The Biden administration also understands that even an anti-establishment firebrand like Ms. Meloni will need financial support from the European Union to survive in office — a tall order if she wages political fights with Washington and Brussels. And with Italian public opinion slanted against Russia after its invasion of Ukraine, Ms. Meloni would be hard-pressed to soften Italy’s line toward Moscow or seek to block the E.U.’s consensus-based support for Kyiv, analysts said.
“From a foreign policy perspective, I do not expect a U-turn,” said Giovanna De Maio, a visiting fellow at George Washington University who studies trans-Atlantic relations. “It will be a moderate approach, at least for now,” she added.
In an unsettling sign for the administration and centrist European leaders alike, however, several prominent Republicans hailed Ms. Meloni’s showing — a reminder of the growing kinship between European nationalists and the Trump wing of the Republican Party, who share a general philosophy of traditional social values, support for restricted immigration and deep skepticism of multilateral institutions.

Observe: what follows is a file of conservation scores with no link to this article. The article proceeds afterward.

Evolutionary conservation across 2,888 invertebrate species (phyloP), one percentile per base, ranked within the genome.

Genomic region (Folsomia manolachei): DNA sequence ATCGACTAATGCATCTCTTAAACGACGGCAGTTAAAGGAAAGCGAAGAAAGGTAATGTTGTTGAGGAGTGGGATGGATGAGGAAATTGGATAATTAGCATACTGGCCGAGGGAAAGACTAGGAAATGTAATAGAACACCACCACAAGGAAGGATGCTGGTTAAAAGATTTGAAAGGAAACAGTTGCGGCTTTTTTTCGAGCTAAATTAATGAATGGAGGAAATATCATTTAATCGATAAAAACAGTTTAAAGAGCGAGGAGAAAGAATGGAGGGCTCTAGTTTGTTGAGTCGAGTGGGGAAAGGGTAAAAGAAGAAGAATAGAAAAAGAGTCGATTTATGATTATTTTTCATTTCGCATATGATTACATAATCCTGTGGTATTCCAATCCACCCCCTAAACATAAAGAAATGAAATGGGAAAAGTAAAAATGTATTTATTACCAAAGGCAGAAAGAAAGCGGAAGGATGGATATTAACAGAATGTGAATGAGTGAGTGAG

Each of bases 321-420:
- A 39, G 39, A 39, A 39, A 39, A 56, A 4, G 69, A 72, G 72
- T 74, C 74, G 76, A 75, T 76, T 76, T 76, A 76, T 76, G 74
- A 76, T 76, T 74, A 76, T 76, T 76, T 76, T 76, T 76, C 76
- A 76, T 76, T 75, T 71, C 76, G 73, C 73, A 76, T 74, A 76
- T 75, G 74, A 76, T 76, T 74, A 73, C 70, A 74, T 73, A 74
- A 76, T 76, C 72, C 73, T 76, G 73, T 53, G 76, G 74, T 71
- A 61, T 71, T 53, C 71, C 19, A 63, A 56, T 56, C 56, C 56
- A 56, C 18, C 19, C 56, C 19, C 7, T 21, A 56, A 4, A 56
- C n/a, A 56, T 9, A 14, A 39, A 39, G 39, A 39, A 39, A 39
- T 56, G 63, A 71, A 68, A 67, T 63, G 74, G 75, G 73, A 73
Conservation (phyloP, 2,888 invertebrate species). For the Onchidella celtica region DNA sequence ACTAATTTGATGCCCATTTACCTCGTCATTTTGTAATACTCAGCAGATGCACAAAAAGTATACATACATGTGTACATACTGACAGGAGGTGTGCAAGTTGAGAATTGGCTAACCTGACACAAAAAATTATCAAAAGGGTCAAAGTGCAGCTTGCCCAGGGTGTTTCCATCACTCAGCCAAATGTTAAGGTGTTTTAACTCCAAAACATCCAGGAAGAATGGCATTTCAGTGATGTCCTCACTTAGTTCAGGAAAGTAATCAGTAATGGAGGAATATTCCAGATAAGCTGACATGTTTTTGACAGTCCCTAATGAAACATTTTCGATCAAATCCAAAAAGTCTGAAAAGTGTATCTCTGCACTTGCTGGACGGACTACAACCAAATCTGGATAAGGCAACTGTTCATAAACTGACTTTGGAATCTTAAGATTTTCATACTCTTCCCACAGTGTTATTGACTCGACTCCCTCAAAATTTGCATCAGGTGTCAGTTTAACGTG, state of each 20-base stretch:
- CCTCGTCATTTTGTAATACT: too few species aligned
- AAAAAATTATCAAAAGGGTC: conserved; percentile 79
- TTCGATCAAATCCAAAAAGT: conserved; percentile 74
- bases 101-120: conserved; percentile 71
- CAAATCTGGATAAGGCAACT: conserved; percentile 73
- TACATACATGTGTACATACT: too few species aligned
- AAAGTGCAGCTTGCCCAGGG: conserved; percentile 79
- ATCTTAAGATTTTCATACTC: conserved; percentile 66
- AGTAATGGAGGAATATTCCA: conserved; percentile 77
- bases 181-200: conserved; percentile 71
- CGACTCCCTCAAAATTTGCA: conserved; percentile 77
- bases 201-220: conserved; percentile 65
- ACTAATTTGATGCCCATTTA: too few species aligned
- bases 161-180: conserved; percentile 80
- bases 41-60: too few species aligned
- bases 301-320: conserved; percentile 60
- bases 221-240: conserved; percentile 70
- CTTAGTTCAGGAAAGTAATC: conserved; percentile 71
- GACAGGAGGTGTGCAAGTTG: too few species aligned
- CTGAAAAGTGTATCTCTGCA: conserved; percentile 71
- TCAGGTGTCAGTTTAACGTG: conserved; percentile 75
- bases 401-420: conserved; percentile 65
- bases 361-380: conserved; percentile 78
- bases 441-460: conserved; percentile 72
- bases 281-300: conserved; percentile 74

“This month, Sweden voted for a right-wing government,” Representative Lauren Boebert, Republican of Colorado, wrote on Twitter. “Now, Italy voted for a strong right-wing government. The entire world is beginning to understand that the Woke Left does nothing but destroy. Nov 8 is coming soon & the USA will fix our House and Senate! Let freedom reign!”
Mike Pompeo, President Donald J. Trump’s secretary of state, who is of Italian heritage, also tweeted his congratulations. “Italy deserves and needs strong conservative leadership,” he wrote. “Buona Fortuna!”
After Mr. Trump derided the European Union and clashed with longtime U.S. allies like Germany and France over foreign policy, Mr. Biden has worked to restore relations between America and Europe. That effort was accelerated by Russia’s invasion of Europe.
But the shock wave from Italy is a reminder of Europe’s volatile politics and the threat they pose to the established, U.S.-backed order.